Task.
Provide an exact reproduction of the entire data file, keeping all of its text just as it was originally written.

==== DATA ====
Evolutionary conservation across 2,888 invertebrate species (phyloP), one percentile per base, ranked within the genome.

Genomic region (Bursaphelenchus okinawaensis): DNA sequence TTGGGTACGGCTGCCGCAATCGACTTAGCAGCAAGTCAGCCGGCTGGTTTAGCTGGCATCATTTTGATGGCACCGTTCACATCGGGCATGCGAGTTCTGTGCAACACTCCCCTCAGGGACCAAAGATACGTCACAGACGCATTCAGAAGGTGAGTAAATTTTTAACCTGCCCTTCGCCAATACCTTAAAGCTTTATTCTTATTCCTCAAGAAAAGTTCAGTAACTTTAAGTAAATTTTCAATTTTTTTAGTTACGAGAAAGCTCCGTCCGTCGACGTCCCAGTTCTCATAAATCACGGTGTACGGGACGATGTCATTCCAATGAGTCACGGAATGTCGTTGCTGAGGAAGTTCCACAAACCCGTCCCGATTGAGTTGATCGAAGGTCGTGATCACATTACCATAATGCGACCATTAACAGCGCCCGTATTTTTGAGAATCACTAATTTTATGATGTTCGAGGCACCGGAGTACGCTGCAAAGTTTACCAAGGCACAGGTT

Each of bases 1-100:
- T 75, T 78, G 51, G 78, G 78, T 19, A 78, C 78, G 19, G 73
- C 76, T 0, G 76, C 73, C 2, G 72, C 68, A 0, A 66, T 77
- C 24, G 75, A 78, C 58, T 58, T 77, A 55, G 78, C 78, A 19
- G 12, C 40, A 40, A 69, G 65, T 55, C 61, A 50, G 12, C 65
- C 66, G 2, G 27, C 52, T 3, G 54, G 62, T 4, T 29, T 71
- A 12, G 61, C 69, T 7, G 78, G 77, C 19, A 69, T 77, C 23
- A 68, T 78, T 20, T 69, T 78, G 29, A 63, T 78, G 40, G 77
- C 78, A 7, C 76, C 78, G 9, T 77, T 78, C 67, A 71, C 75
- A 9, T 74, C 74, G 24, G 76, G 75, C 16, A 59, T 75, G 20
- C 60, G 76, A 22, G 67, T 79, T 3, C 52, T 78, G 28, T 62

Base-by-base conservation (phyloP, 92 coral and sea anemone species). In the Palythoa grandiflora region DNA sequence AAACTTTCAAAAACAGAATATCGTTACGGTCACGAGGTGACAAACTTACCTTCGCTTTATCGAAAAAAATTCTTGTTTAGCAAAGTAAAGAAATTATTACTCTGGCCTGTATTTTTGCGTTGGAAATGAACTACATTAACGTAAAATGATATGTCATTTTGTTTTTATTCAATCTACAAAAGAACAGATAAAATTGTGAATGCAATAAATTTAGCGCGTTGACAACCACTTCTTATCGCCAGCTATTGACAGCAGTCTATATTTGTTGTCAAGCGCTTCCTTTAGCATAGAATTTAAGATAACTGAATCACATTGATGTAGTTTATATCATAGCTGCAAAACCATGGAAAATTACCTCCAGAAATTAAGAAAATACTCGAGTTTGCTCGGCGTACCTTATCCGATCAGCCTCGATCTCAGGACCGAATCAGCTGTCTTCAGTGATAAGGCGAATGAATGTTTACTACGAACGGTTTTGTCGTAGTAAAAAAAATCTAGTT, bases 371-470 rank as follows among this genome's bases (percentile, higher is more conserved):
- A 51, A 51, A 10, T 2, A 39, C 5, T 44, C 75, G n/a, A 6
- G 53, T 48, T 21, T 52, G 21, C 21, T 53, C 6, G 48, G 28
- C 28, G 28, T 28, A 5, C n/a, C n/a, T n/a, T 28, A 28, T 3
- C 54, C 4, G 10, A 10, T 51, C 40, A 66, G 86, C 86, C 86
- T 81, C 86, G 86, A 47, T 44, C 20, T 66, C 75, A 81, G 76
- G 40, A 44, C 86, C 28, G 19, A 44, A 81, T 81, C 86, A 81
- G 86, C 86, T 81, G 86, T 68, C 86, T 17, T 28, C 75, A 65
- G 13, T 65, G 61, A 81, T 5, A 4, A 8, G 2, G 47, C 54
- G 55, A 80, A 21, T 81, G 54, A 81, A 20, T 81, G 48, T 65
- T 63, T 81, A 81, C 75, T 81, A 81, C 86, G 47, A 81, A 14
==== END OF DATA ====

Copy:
Evolutionary conservation across 2,888 invertebrate species (phyloP), one percentile per base, ranked within the genome.

Genomic region (Bursaphelenchus okinawaensis): DNA sequence TTGGGTACGGCTGCCGCAATCGACTTAGCAGCAAGTCAGCCGGCTGGTTTAGCTGGCATCATTTTGATGGCACCGTTCACATCGGGCATGCGAGTTCTGTGCAACACTCCCCTCAGGGACCAAAGATACGTCACAGACGCATTCAGAAGGTGAGTAAATTTTTAACCTGCCCTTCGCCAATACCTTAAAGCTTTATTCTTATTCCTCAAGAAAAGTTCAGTAACTTTAAGTAAATTTTCAATTTTTTTAGTTACGAGAAAGCTCCGTCCGTCGACGTCCCAGTTCTCATAAATCACGGTGTACGGGACGATGTCATTCCAATGAGTCACGGAATGTCGTTGCTGAGGAAGTTCCACAAACCCGTCCCGATTGAGTTGATCGAAGGTCGTGATCACATTACCATAATGCGACCATTAACAGCGCCCGTATTTTTGAGAATCACTAATTTTATGATGTTCGAGGCACCGGAGTACGCTGCAAAGTTTACCAAGGCACAGGTT

Each of bases 1-100:
- T 75, T 78, G 51, G 78, G 78, T 19, A 78, C 78, G 19, G 73
- C 76, T 0, G 76, C 73, C 2, G 72, C 68, A 0, A 66, T 77
- C 24, G 75, A 78, C 58, T 58, T 77, A 55, G 78, C 78, A 19
- G 12, C 40, A 40, A 69, G 65, T 55, C 61, A 50, G 12, C 65
- C 66, G 2, G 27, C 52, T 3, G 54, G 62, T 4, T 29, T 71
- A 12, G 61, C 69, T 7, G 78, G 77, C 19, A 69, T 77, C 23
- A 68, T 78, T 20, T 69, T 78, G 29, A 63, T 78, G 40, G 77
- C 78, A 7, C 76, C 78, G 9, T 77, T 78, C 67, A 71, C 75
- A 9, T 74, C 74, G 24, G 76, G 75, C 16, A 59, T 75, G 20
- C 60, G 76, A 22, G 67, T 79, T 3, C 52, T 78, G 28, T 62

Base-by-base conservation (phyloP, 92 coral and sea anemone species). In the Palythoa grandiflora region DNA sequence AAACTTTCAAAAACAGAATATCGTTACGGTCACGAGGTGACAAACTTACCTTCGCTTTATCGAAAAAAATTCTTGTTTAGCAAAGTAAAGAAATTATTACTCTGGCCTGTATTTTTGCGTTGGAAATGAACTACATTAACGTAAAATGATATGTCATTTTGTTTTTATTCAATCTACAAAAGAACAGATAAAATTGTGAATGCAATAAATTTAGCGCGTTGACAACCACTTCTTATCGCCAGCTATTGACAGCAGTCTATATTTGTTGTCAAGCGCTTCCTTTAGCATAGAATTTAAGATAACTGAATCACATTGATGTAGTTTATATCATAGCTGCAAAACCATGGAAAATTACCTCCAGAAATTAAGAAAATACTCGAGTTTGCTCGGCGTACCTTATCCGATCAGCCTCGATCTCAGGACCGAATCAGCTGTCTTCAGTGATAAGGCGAATGAATGTTTACTACGAACGGTTTTGTCGTAGTAAAAAAAATCTAGTT, bases 371-470 rank as follows among this genome's bases (percentile, higher is more conserved):
- A 51, A 51, A 10, T 2, A 39, C 5, T 44, C 75, G n/a, A 6
- G 53, T 48, T 21, T 52, G 21, C 21, T 53, C 6, G 48, G 28
- C 28, G 28, T 28, A 5, C n/a, C n/a, T n/a, T 28, A 28, T 3
- C 54, C 4, G 10, A 10, T 51, C 40, A 66, G 86, C 86, C 86
- T 81, C 86, G 86, A 47, T 44, C 20, T 66, C 75, A 81, G 76
- G 40, A 44, C 86, C 28, G 19, A 44, A 81, T 81, C 86, A 81
- G 86, C 86, T 81, G 86, T 68, C 86, T 17, T 28, C 75, A 65
- G 13, T 65, G 61, A 81, T 5, A 4, A 8, G 2, G 47, C 54
- G 55, A 80, A 21, T 81, G 54, A 81, A 20, T 81, G 48, T 65
- T 63, T 81, A 81, C 75, T 81, A 81, C 86, G 47, A 81, A 14